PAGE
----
a second fiber having a large birefringence and being wound in a second winding about the axis to form a fiber bucking coil section,
wherein the first fiber and the second fiber are connected to one another so that optical radiation propagating through the first fiber goes around the axis in a direction opposite to the direction the optical radiation propagating through the second fiber goes around the axis.
2. The fiber-optic current sensor coil of claim 1, further comprising a quarter wave plate disposed at a connection between the first fiber and the second fiber.
3. The fiber-optic current sensor coil of claim 1, wherein the fiber bucking coil section is disposed so as to be subjected to substantially identical rotation, acceleration or vibration as the fiber sensing coil section.
4. The fiber-optic current sensor coil of claim 3, wherein the first fiber and the second fiber are wound substantially adjacent to one another along substantially the entire length of the fiber sensing coil section.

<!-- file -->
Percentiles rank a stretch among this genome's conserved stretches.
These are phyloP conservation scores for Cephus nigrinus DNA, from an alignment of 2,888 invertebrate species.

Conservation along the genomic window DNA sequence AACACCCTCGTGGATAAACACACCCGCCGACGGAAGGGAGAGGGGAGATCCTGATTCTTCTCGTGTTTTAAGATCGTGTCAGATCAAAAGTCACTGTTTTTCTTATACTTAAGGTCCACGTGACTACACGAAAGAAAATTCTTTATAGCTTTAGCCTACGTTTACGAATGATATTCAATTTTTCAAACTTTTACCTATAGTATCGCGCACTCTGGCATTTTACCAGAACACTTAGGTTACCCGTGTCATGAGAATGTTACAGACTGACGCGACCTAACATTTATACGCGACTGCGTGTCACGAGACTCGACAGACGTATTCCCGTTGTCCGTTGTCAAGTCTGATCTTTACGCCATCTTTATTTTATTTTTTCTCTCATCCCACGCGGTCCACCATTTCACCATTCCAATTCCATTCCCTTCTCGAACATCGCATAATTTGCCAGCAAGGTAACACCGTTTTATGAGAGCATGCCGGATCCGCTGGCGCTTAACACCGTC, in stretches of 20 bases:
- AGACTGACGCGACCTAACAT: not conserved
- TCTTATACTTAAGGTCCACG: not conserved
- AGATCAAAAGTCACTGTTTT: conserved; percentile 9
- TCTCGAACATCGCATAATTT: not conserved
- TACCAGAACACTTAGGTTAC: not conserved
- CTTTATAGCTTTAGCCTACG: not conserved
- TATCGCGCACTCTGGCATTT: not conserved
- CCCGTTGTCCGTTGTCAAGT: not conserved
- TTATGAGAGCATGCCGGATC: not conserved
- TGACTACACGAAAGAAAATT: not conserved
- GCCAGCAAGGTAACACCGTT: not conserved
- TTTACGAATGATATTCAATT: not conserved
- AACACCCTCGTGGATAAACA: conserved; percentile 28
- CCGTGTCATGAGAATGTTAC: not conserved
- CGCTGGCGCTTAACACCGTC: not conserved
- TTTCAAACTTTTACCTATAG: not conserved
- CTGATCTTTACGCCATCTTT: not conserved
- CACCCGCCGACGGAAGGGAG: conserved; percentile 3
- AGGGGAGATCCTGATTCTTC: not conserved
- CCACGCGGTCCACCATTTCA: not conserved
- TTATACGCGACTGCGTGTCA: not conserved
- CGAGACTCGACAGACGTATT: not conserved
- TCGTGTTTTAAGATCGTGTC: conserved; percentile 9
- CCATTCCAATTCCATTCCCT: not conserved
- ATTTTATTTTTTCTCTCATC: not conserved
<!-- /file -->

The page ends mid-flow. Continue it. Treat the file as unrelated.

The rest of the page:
5. A fiber-optic current sensor coil comprising:
a sensor coil section having a first end and a second end and comprising a first fiber having substantially no birefringence,
at least one bucking coil section having a first end and a second end and comprising a second fiber having a large birefringence, said sensor coil section and said at least one bucking coil section having a common axis and being disposed so as to be subjected to substantially identical rotation, acceleration or vibration, and
for said at least one bucking coil section, a quarter wave plate connected between an end of the sensor coil section and an end of the said bucking coil section,